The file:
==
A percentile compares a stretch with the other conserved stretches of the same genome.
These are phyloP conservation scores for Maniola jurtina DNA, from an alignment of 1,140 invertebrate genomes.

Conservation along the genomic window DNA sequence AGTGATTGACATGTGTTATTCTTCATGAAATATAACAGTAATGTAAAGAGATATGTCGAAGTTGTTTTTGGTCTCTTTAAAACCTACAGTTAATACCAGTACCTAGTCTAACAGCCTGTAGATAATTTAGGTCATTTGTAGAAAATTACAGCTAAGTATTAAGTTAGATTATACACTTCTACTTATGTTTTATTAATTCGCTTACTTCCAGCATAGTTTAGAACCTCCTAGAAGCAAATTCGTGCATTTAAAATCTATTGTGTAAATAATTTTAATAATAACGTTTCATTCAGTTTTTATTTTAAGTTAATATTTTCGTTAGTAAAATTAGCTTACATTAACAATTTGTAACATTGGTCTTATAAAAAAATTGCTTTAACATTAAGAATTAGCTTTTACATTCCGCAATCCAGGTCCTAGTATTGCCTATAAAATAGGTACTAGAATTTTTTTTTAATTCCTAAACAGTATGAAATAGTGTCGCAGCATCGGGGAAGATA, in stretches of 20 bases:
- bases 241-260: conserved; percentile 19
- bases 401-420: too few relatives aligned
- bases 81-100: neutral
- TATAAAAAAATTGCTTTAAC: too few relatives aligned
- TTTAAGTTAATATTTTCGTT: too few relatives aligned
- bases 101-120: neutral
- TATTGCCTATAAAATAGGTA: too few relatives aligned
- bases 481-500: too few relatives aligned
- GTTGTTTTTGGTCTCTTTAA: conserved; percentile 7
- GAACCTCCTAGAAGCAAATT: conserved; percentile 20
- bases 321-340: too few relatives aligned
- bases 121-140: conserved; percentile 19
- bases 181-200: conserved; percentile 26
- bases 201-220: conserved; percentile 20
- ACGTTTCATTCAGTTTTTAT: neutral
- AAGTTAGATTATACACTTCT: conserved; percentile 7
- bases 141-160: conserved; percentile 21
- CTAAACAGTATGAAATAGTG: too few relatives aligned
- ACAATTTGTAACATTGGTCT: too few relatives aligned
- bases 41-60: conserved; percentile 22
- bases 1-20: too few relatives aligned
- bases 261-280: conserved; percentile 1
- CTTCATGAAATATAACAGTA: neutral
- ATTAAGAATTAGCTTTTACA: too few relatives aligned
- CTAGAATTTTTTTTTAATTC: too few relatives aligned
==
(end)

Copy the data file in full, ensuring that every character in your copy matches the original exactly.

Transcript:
A percentile compares a stretch with the other conserved stretches of the same genome.
These are phyloP conservation scores for Maniola jurtina DNA, from an alignment of 1,140 invertebrate genomes.

Conservation along the genomic window DNA sequence AGTGATTGACATGTGTTATTCTTCATGAAATATAACAGTAATGTAAAGAGATATGTCGAAGTTGTTTTTGGTCTCTTTAAAACCTACAGTTAATACCAGTACCTAGTCTAACAGCCTGTAGATAATTTAGGTCATTTGTAGAAAATTACAGCTAAGTATTAAGTTAGATTATACACTTCTACTTATGTTTTATTAATTCGCTTACTTCCAGCATAGTTTAGAACCTCCTAGAAGCAAATTCGTGCATTTAAAATCTATTGTGTAAATAATTTTAATAATAACGTTTCATTCAGTTTTTATTTTAAGTTAATATTTTCGTTAGTAAAATTAGCTTACATTAACAATTTGTAACATTGGTCTTATAAAAAAATTGCTTTAACATTAAGAATTAGCTTTTACATTCCGCAATCCAGGTCCTAGTATTGCCTATAAAATAGGTACTAGAATTTTTTTTTAATTCCTAAACAGTATGAAATAGTGTCGCAGCATCGGGGAAGATA, in stretches of 20 bases:
- bases 241-260: conserved; percentile 19
- bases 401-420: too few relatives aligned
- bases 81-100: neutral
- TATAAAAAAATTGCTTTAAC: too few relatives aligned
- TTTAAGTTAATATTTTCGTT: too few relatives aligned
- bases 101-120: neutral
- TATTGCCTATAAAATAGGTA: too few relatives aligned
- bases 481-500: too few relatives aligned
- GTTGTTTTTGGTCTCTTTAA: conserved; percentile 7
- GAACCTCCTAGAAGCAAATT: conserved; percentile 20
- bases 321-340: too few relatives aligned
- bases 121-140: conserved; percentile 19
- bases 181-200: conserved; percentile 26
- bases 201-220: conserved; percentile 20
- ACGTTTCATTCAGTTTTTAT: neutral
- AAGTTAGATTATACACTTCT: conserved; percentile 7
- bases 141-160: conserved; percentile 21
- CTAAACAGTATGAAATAGTG: too few relatives aligned
- ACAATTTGTAACATTGGTCT: too few relatives aligned
- bases 41-60: conserved; percentile 22
- bases 1-20: too few relatives aligned
- bases 261-280: conserved; percentile 1
- CTTCATGAAATATAACAGTA: neutral
- ATTAAGAATTAGCTTTTACA: too few relatives aligned
- CTAGAATTTTTTTTTAATTC: too few relatives aligned